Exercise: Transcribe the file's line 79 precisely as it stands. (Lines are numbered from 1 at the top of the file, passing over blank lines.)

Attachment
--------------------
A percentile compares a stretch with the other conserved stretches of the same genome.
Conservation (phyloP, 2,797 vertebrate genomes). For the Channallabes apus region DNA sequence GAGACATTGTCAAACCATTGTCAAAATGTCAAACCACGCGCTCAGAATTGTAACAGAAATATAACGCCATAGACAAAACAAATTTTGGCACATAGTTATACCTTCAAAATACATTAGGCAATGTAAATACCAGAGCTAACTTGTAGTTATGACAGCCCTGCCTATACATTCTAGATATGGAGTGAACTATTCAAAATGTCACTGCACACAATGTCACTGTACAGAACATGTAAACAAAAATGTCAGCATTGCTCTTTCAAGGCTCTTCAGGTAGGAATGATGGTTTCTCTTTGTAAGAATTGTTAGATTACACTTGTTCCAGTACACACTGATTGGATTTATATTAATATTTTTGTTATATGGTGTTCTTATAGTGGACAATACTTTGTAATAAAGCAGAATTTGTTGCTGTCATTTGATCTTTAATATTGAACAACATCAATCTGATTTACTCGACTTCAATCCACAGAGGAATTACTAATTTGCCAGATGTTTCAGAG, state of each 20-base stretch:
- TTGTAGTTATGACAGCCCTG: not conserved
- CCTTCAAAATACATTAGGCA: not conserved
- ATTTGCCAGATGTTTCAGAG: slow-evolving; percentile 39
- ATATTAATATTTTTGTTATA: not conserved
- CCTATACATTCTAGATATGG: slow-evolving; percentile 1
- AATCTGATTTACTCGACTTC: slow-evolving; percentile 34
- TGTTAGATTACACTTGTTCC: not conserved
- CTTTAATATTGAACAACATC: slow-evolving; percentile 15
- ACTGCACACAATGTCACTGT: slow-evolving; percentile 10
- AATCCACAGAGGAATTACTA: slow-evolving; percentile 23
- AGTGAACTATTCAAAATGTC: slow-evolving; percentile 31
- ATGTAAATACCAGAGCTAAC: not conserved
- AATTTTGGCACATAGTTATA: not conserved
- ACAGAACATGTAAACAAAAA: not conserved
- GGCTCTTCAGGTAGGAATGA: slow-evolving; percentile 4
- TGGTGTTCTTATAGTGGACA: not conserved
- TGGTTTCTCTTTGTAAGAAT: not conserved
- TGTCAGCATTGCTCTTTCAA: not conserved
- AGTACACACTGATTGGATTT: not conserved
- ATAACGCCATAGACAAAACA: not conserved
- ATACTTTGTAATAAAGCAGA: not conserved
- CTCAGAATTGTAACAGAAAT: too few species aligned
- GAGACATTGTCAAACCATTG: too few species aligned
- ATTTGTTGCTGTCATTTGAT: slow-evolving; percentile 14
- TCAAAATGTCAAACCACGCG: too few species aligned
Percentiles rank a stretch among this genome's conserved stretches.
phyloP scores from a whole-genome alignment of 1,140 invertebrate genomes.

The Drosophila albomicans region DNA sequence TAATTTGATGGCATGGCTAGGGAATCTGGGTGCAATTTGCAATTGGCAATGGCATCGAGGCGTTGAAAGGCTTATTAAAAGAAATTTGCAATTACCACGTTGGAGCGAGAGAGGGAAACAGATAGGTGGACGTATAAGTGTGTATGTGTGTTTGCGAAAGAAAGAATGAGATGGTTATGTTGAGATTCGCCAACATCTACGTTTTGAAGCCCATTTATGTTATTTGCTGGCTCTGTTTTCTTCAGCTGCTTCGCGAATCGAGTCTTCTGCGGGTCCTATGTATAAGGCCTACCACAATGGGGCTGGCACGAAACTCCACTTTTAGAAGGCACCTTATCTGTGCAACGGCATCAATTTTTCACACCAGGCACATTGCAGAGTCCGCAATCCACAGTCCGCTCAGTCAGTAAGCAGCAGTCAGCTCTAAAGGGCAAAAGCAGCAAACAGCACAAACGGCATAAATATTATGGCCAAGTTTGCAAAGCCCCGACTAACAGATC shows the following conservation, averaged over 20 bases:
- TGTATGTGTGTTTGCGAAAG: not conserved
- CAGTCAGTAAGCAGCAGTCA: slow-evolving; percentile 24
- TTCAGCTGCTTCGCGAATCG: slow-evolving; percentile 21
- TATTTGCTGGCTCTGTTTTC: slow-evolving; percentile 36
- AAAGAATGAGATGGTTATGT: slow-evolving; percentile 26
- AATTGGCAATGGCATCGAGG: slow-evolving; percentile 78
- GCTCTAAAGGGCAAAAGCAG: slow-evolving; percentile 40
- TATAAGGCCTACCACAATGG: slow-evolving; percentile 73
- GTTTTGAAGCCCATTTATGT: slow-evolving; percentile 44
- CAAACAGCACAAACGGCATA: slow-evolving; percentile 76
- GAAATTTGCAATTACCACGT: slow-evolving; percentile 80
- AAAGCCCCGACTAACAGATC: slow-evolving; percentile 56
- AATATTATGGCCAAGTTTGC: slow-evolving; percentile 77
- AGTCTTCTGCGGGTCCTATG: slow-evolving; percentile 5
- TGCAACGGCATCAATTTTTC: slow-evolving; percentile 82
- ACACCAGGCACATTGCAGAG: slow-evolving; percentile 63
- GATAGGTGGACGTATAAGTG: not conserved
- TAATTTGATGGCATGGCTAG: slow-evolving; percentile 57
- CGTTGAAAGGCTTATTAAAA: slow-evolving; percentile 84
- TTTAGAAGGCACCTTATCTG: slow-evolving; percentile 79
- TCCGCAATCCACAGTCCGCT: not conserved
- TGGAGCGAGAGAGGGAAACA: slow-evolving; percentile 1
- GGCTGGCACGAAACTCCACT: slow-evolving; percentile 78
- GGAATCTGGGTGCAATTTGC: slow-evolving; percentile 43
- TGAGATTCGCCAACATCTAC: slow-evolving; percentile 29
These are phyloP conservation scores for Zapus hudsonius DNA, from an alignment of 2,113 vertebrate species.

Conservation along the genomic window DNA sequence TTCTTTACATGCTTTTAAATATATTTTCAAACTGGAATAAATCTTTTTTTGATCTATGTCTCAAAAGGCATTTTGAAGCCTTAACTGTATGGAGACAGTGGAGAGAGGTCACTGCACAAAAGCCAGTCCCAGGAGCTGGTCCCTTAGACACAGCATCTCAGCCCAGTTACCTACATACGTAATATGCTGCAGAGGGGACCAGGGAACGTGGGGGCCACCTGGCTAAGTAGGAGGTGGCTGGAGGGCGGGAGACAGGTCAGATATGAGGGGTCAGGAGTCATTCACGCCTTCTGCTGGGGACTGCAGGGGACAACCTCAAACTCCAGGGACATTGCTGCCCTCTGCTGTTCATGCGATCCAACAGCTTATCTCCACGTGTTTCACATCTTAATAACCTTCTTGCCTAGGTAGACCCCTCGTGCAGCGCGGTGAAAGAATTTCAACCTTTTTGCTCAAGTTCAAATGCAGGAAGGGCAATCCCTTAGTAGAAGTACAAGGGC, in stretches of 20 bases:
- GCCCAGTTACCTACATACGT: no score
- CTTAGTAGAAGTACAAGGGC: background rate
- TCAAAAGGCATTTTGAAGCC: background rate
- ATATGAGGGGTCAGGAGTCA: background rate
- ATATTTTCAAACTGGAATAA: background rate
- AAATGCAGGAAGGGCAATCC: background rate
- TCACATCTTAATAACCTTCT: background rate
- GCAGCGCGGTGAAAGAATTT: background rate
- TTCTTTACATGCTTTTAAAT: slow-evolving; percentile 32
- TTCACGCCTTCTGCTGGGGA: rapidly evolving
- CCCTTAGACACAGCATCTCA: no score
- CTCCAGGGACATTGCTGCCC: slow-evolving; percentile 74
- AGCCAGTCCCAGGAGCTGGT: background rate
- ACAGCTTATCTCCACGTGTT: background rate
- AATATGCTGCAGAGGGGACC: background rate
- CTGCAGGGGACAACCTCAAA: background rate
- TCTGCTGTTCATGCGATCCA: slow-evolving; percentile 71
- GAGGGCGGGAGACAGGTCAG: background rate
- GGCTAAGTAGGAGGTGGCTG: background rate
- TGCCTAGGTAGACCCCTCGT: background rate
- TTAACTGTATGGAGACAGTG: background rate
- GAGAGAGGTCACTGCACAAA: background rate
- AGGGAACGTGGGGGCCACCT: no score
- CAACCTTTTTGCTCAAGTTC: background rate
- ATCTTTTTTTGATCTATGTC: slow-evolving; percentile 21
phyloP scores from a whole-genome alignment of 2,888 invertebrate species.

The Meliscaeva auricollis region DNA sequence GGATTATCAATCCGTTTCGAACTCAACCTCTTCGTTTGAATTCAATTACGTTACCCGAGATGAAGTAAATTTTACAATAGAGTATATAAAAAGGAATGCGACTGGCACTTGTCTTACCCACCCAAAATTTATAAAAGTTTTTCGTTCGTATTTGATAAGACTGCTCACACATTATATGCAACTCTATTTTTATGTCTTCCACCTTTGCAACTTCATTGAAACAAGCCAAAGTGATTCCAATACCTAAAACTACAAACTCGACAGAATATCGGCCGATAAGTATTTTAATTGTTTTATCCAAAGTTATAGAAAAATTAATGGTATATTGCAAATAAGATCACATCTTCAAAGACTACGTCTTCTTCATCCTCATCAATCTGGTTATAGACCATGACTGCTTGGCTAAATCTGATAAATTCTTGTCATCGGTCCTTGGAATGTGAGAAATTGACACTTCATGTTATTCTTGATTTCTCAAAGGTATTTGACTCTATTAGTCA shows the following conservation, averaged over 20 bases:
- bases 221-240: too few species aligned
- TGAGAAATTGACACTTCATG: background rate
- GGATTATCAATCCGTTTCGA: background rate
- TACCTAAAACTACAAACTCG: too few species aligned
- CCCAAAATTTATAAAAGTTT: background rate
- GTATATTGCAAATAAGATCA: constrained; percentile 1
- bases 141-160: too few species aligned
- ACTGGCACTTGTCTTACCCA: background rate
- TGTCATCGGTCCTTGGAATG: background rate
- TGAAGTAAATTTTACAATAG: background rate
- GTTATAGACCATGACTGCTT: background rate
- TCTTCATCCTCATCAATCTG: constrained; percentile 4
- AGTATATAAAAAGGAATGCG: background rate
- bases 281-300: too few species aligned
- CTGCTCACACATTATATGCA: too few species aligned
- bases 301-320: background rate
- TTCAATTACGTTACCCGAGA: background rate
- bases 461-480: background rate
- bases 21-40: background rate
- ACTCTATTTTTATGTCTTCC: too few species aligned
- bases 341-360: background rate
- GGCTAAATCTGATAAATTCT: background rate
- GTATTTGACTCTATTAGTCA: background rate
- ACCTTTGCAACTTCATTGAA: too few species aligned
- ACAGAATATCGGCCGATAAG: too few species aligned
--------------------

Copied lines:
- GAGAGAGGTCACTGCACAAA: background rate